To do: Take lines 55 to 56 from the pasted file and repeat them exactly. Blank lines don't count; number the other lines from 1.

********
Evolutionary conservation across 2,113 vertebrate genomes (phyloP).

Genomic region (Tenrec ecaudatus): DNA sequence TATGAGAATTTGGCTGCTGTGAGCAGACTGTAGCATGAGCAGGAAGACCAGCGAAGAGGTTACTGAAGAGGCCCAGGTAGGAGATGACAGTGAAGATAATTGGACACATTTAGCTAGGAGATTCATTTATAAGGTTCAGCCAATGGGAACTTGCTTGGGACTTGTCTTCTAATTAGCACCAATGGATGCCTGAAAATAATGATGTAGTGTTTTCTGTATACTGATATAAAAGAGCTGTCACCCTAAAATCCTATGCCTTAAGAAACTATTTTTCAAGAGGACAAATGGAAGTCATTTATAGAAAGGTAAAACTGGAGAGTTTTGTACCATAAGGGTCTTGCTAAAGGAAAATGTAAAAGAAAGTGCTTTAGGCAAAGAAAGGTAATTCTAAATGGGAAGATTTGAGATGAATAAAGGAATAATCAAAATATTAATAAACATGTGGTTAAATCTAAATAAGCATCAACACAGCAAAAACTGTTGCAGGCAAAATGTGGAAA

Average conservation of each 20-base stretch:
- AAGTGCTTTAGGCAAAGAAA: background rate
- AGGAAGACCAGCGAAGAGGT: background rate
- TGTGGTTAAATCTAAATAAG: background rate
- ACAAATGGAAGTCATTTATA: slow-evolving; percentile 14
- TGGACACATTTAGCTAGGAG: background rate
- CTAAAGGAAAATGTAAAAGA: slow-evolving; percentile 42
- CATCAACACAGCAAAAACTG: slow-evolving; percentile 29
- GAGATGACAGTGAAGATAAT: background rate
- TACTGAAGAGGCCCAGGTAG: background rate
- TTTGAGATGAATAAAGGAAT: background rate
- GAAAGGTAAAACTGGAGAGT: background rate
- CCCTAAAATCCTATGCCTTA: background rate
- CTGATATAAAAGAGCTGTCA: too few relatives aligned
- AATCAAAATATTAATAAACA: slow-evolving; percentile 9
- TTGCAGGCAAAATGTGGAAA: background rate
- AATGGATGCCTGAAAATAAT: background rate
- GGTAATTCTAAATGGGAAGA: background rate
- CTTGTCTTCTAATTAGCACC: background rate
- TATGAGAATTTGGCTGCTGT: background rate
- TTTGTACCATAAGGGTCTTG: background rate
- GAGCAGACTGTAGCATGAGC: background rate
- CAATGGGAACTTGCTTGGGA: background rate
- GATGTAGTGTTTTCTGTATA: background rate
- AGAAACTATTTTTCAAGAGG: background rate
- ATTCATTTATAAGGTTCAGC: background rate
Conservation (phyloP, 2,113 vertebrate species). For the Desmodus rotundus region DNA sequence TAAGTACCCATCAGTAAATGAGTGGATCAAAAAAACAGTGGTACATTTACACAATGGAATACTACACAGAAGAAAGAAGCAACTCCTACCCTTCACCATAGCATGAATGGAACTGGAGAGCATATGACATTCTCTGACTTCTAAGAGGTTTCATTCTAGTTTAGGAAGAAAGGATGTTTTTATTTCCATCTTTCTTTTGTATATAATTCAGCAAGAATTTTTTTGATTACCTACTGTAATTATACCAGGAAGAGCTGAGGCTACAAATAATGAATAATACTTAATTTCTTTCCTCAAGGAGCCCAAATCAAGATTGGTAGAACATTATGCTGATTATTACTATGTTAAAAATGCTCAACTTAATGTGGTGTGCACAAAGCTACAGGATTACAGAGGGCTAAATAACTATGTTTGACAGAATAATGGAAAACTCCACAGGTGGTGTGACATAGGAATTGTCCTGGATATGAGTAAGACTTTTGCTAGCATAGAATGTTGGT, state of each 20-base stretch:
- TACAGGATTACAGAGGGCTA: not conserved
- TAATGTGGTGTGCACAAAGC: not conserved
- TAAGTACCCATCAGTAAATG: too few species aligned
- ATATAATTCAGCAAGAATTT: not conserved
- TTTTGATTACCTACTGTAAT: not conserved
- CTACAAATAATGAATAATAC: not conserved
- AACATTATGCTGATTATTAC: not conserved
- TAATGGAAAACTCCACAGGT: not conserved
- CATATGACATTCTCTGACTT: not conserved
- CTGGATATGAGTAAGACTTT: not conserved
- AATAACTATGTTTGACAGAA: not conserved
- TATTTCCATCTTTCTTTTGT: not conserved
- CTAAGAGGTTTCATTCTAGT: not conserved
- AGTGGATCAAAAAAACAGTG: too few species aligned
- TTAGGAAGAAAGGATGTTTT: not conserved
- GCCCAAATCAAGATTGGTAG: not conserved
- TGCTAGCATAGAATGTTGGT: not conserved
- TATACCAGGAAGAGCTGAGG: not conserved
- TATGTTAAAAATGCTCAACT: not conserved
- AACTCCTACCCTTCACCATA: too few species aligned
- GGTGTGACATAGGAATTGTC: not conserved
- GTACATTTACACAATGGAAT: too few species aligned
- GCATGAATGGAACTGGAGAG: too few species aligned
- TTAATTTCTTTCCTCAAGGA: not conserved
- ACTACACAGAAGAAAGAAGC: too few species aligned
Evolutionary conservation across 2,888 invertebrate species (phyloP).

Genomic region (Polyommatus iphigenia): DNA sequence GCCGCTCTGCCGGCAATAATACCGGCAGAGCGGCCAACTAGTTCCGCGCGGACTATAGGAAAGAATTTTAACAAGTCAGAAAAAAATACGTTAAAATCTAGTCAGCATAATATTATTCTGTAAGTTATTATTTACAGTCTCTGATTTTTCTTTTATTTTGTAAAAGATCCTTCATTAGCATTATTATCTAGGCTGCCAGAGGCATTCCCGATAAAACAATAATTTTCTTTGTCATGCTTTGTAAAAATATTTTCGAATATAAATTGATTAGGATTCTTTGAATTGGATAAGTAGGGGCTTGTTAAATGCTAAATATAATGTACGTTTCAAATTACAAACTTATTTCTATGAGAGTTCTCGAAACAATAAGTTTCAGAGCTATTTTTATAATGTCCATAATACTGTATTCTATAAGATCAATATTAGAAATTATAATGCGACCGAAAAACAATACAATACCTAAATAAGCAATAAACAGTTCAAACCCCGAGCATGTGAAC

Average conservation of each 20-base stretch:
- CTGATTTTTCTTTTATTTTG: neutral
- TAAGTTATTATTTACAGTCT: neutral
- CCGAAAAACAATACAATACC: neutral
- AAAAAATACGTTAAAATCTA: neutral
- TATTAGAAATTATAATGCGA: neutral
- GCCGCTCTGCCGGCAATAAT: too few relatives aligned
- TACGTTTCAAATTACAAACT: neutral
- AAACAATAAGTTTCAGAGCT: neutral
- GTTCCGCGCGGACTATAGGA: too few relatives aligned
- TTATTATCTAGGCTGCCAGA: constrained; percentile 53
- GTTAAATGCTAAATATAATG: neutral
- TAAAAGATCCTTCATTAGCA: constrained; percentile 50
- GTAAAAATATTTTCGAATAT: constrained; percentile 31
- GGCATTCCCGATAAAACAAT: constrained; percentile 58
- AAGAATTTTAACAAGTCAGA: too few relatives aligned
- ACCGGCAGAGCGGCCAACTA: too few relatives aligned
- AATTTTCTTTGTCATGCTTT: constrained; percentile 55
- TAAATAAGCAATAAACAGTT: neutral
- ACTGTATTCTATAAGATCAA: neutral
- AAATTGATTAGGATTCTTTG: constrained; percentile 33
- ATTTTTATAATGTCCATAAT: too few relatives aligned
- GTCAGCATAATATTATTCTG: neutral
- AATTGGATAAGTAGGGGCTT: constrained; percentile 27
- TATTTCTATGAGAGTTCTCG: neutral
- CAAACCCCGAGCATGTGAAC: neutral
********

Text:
Evolutionary conservation across 2,888 invertebrate species (phyloP).

Genomic region (Polyommatus iphigenia): DNA sequence GCCGCTCTGCCGGCAATAATACCGGCAGAGCGGCCAACTAGTTCCGCGCGGACTATAGGAAAGAATTTTAACAAGTCAGAAAAAAATACGTTAAAATCTAGTCAGCATAATATTATTCTGTAAGTTATTATTTACAGTCTCTGATTTTTCTTTTATTTTGTAAAAGATCCTTCATTAGCATTATTATCTAGGCTGCCAGAGGCATTCCCGATAAAACAATAATTTTCTTTGTCATGCTTTGTAAAAATATTTTCGAATATAAATTGATTAGGATTCTTTGAATTGGATAAGTAGGGGCTTGTTAAATGCTAAATATAATGTACGTTTCAAATTACAAACTTATTTCTATGAGAGTTCTCGAAACAATAAGTTTCAGAGCTATTTTTATAATGTCCATAATACTGTATTCTATAAGATCAATATTAGAAATTATAATGCGACCGAAAAACAATACAATACCTAAATAAGCAATAAACAGTTCAAACCCCGAGCATGTGAAC